News of Iraq’s currency devaluation spread quickly last week when a copy of next year’s draft budget was leaked to local media. The news sent the unofficial rate at exchange houses skyrocketing, disturbing local businesses and panicking Iraqis.
"We are finished," Tayieb Sabah, 40, told The National on Sunday as he walked nervously through the aisles of his supermarket, instructing workers to take down goods from the shelves and adjust prices upwards.
"We have been accumulating losses since last week due to the fluctuation in the exchange rate after the devaluation news spread. We pay the suppliers in dollars and sell in dinars," Mr Sabah said.
Before the news, the unofficial exchange rate ranged from 1,200 to 1,240 dinars against the dollar. That rate soon hit as much as 1,400.
“Suppliers have been calling us all day to change prices and we don’t know what to do,” he said.
As a salesman entered the supermarket to offer goods, Mr Sabah yelled at him.
“No, thanks. I will not order anything today.”
“Sir, we sell according to the old prices,” the salesman told the supermarket owner, who turned his face away.
“Let’s wait and see to where this chaos will take us,” Mr Sabah said. “I want to save myself and my business first.”
Iraqi Prime Minister Mustafa Al Kadhimi said he would be the “first hurt” by the devaluation, because of the inevitable public backlash.
But Iraq is also draining its currency reserves and faces a record-breaking $40 billion deficit next year, according to Finance Minister Ali Allawi. At the same time, the draft budget has reined in earlier government proposals to cut public sector salaries, which comprise nearly 80 per cent of government spending.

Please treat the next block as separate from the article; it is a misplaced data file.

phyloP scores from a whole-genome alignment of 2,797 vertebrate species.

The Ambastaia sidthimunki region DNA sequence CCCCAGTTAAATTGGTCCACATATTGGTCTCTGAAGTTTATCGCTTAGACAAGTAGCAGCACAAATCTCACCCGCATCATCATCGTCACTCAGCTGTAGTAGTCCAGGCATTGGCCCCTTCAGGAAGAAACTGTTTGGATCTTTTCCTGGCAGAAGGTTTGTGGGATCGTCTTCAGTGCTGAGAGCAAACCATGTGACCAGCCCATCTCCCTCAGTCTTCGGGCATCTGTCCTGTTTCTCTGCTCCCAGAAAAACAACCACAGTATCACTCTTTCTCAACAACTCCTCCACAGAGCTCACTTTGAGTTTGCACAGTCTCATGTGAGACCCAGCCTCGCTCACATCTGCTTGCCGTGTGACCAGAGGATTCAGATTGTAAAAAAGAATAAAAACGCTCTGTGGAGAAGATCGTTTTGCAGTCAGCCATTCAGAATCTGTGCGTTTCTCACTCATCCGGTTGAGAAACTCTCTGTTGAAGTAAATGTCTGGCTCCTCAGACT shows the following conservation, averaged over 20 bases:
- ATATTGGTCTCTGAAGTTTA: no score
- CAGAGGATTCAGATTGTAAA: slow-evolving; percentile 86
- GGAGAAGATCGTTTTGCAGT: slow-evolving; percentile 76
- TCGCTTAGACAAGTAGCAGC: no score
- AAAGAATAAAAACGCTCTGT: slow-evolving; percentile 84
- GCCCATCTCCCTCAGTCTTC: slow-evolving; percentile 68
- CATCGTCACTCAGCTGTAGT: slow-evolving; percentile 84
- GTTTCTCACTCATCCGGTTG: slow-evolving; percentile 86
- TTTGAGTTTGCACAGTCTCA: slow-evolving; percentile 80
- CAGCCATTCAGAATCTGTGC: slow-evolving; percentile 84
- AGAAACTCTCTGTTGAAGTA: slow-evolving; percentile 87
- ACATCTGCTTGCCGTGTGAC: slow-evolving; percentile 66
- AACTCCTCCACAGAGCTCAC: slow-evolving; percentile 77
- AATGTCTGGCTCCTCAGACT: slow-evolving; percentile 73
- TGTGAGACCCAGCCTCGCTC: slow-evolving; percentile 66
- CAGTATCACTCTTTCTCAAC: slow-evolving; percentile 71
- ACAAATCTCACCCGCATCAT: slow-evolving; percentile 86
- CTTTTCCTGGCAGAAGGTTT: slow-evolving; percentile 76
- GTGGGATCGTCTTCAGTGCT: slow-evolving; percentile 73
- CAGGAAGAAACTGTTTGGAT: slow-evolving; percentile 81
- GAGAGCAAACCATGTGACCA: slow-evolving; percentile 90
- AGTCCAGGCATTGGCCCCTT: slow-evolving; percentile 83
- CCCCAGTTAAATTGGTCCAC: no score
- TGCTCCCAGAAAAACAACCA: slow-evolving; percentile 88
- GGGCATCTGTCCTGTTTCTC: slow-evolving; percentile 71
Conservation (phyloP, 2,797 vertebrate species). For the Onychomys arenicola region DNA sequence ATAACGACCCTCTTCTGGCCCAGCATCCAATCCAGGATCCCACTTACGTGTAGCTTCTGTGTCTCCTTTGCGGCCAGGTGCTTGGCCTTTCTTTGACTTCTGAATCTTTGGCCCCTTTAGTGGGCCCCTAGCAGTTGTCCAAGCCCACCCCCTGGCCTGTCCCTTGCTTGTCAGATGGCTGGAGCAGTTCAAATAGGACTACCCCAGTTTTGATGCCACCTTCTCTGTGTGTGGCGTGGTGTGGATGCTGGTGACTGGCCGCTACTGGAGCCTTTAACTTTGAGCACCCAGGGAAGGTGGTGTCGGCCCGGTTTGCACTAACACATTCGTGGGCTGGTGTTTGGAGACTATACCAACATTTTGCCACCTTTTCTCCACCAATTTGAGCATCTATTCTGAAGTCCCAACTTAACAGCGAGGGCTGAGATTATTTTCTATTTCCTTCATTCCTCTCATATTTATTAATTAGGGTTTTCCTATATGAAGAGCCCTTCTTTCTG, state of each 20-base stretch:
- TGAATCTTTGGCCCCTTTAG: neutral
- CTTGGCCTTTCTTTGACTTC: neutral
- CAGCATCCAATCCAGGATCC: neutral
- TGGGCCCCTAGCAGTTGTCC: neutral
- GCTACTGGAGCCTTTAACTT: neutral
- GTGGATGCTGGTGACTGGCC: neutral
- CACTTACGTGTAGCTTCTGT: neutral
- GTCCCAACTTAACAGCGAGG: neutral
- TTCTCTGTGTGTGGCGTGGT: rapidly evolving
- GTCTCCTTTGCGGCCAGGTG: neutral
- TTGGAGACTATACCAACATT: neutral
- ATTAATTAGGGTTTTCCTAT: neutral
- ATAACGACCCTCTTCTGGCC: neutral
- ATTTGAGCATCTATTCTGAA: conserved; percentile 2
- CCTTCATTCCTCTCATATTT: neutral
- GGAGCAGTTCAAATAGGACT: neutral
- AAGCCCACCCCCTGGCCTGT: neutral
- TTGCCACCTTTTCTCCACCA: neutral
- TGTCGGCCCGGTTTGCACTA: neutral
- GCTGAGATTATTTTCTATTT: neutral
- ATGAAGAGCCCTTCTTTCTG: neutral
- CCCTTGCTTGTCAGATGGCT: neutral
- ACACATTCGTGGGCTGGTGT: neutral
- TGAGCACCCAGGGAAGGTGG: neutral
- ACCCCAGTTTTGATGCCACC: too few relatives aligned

Those salaries are now increasingly in jeopardy as Iraq's funds diminish.
As a result, Iraq’s policymakers are grappling with what promises to be the most controversial budget since 2005, when Iraq drafted its first budget after the 2003 fall of Saddam Hussein.
Mr Sabah is now applying a 25 per cent increase on the total amount of each invoice, something grudgingly accepted by clients.
“The grave consequences of this move will not appear now. But we’ll see them two to three months from now when the market enters into recession,” he said.
On Sunday, wholesale and retail markets in Baghdad and other cities were almost deserted as sellers applied the higher exchange rate as protection, while buyers preferred to wait until things calm down.
“I will wait and see how things go. There are rumours that the government might retreat and apply the previous exchange rate,” said one currency exchanger.
Some exchange houses prefer to keep working but are playing it safe.
“Since the price is unstable, I buy the dollar at the 1,400-dinar rate and sell at 1,460,” Emad Salman, 63, said.
Demand for dollars has increased by nearly 50 per cent since last week, Mr Salman said.
“All prices have increased by at least 20 per cent,” said Balkis Abbas, while shopping at one of Baghdad’s markets. Mrs Abbas is a doctor employed by the Defence Ministry and before the recent crisis, could have counted herself lucky to have a coveted government job.
Like many Iraqis, the mother of two says her family has been reduced to buying essentials, and the list of what they can afford is steadily shrinking.
Among things omitted from her shopping list are preparations for Christmas, cancelling perfumes and household goods she had ordered previously.
“To be honest, I will not take a risk and pay for these unessential things now because the situation is unstable,” she said, loading her car with a few bags of essential winter clothing for her daughters.
“Now, whoever has children pays only for food and drinks,” she said.